just a thought on the swarf, wouldn't it be possible to put a rubber "skirt" around the tool?

i look forward to seeing the end result :thumbup:
if i'd thought it through, i'd have never tried it

bogstandard

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Re: Swingup external threading tool
« Reply #29 on: December 07, 2009, 04:38:17 AM »
John,

I already have this in hand if needed. I was going to use a very thin bit of litho plate on the front and side of the tooling with just the threading tool poking it's nose thru. In fact on the trials to come, I was going to stick double sided tape to the outside of the temporary plate to see just where the swarf would be causing a problem, by seeing where it ended up when it stuck to the tape.

Talk about R&D, no flies on me on this one. It all might not be necessary, and the tool stays perfectly clean, but every angle has to be explored initially.


John

Offline andyf

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Re: Swingup external threading tool
« Reply #30 on: December 07, 2009, 08:11:36 AM »
How about a thin metal shield, as C-o-C below, attached to the swinging part at points X, and covering the top and front of both the swinging and fixed parts? The top and front of the swingy bit would each need to stand slightly proud of the top and front of the fixed part, and swarf might still get in if the top of the shield had to be narrow so as not to foul the toolpost dovetail and any height adjuster on the fixed part.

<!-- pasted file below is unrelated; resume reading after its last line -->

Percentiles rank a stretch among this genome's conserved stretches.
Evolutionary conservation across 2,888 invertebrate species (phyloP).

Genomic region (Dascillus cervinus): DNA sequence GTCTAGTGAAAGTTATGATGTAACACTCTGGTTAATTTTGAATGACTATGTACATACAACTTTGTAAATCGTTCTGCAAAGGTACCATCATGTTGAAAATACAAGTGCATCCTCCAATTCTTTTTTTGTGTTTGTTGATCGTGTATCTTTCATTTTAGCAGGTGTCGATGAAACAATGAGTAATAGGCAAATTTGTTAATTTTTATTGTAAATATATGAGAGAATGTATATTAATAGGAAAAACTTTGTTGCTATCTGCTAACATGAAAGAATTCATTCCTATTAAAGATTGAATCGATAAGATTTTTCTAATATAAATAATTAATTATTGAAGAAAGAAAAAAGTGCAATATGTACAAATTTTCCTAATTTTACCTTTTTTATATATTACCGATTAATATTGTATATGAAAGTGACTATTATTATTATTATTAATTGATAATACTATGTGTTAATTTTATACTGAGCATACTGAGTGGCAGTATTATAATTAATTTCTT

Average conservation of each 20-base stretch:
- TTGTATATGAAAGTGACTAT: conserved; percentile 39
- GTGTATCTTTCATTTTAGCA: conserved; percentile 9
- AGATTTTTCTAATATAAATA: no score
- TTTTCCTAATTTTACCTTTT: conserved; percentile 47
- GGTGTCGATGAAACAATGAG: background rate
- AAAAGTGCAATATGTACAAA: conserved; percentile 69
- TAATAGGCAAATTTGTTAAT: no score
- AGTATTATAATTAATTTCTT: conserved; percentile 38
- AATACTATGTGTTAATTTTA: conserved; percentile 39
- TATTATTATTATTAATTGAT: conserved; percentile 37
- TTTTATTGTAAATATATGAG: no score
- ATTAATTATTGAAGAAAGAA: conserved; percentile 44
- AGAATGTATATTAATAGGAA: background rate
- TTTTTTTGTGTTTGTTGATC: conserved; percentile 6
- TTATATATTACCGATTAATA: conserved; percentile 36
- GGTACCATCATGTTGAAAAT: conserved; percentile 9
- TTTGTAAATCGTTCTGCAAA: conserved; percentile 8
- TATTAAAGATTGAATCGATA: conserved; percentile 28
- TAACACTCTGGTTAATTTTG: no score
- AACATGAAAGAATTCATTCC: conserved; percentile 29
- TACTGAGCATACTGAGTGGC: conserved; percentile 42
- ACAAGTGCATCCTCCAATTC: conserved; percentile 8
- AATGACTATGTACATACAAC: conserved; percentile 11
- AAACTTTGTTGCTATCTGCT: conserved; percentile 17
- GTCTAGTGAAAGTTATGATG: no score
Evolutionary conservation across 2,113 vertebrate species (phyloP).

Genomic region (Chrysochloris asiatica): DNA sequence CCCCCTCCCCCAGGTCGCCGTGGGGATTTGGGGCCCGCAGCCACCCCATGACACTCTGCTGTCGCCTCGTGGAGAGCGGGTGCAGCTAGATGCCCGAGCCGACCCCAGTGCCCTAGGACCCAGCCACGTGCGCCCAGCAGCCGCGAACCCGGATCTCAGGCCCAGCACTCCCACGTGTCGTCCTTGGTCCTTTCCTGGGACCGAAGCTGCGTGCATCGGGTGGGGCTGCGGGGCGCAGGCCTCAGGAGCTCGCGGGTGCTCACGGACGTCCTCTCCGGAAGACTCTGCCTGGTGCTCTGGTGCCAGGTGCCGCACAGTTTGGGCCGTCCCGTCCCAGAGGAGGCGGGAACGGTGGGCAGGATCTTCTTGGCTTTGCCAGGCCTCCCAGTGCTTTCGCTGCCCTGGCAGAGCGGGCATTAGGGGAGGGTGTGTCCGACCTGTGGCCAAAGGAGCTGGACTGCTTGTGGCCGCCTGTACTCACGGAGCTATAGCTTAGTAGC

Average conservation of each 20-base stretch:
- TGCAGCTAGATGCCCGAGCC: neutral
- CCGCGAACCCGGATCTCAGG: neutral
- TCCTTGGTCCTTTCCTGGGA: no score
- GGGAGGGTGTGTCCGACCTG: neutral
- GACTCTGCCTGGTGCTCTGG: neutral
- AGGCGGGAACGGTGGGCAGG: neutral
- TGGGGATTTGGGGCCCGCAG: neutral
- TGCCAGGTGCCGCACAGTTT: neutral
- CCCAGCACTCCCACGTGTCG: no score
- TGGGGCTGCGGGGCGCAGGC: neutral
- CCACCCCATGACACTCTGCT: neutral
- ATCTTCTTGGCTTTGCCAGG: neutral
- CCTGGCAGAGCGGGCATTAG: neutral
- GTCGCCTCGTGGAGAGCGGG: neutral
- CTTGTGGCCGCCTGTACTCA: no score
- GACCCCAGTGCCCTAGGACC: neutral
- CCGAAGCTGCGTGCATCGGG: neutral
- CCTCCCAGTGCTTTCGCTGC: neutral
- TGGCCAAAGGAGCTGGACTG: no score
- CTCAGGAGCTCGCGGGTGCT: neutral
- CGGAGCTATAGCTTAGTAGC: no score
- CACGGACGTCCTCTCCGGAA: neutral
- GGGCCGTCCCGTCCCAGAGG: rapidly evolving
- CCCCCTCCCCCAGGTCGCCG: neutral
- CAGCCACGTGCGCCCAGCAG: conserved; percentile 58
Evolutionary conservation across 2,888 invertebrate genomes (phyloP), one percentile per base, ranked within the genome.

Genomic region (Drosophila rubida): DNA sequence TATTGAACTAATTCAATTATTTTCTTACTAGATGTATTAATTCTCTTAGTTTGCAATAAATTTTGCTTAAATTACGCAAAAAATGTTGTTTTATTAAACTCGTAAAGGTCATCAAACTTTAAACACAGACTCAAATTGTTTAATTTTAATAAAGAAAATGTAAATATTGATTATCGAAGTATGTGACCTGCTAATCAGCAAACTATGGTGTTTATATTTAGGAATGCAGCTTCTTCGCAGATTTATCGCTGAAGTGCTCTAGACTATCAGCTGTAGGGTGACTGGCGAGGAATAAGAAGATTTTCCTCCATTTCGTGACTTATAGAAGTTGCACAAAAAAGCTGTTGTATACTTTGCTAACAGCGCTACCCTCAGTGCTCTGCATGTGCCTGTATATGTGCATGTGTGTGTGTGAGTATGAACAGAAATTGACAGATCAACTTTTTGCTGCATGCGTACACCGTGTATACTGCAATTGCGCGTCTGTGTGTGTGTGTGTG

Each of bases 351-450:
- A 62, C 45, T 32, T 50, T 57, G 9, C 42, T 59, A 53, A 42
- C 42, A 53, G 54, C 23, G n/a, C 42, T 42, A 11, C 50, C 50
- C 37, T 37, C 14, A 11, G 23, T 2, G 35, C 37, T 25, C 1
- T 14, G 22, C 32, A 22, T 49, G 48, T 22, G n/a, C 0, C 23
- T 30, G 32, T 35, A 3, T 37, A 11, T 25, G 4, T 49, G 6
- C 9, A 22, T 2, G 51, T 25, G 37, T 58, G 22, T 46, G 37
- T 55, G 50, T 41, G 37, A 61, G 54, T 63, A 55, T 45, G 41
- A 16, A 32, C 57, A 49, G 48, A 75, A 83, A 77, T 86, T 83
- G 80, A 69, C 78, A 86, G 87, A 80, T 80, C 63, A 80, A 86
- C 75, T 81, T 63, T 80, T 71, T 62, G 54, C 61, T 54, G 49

Andy

Sale, Cheshire
I've cut the end off it twice, but it's still too short

bogstandard

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Re: Swingup external threading tool
« Reply #31 on: December 07, 2009, 11:07:30 AM »
Andy,

That is the sort of idea I mentioned.

At the moment, I have to get back into the shop and finish it off, and a shield will only be considered now after I see what is going to happen during the try out.

I don't want things to get too clouded by 'maybe' problems.


John

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Re: Swingup external threading tool
« Reply #32 on: December 07, 2009, 05:10:37 PM »
I didn't manage to get into the shop until this evening, so I rushed thru everything, then took some piccy's of what I had made.

The first thing was to get the holes drilled and tapped. I located the swing arm onto the little block and clamped it down onto the block top face, then the pivot position was drilled and threaded. The other holes were just for tool clamping screws and the height adjustment for the main block.




A pair of phos bronze flanged bushes were made up and reamed 8mm. They had flange thicknesses that were in line with the gaps required and the position of the block. I also knocked up a stepped pivot bolt. I made the length so that when it was fully tightened down, the swing arm still had a few thou side to side play only at the pivot point, there was no rock at all at the cutter tip. If this play causes a problem, the bolt shoulders can easily be adjusted to snug things up a little.




A bit of threaded rod and a height adjusting knob were easily knocked up.




These are all the bits now assembled, and the tool completely finished. I had to fine tune the block a tiny bit as it was still a little tight, by removing a few tenths and a dab of oil on the block and pivot, the swing arm now easily rattles up and down, and no sign of side play at all. I'm very happy with the results and how well it went together.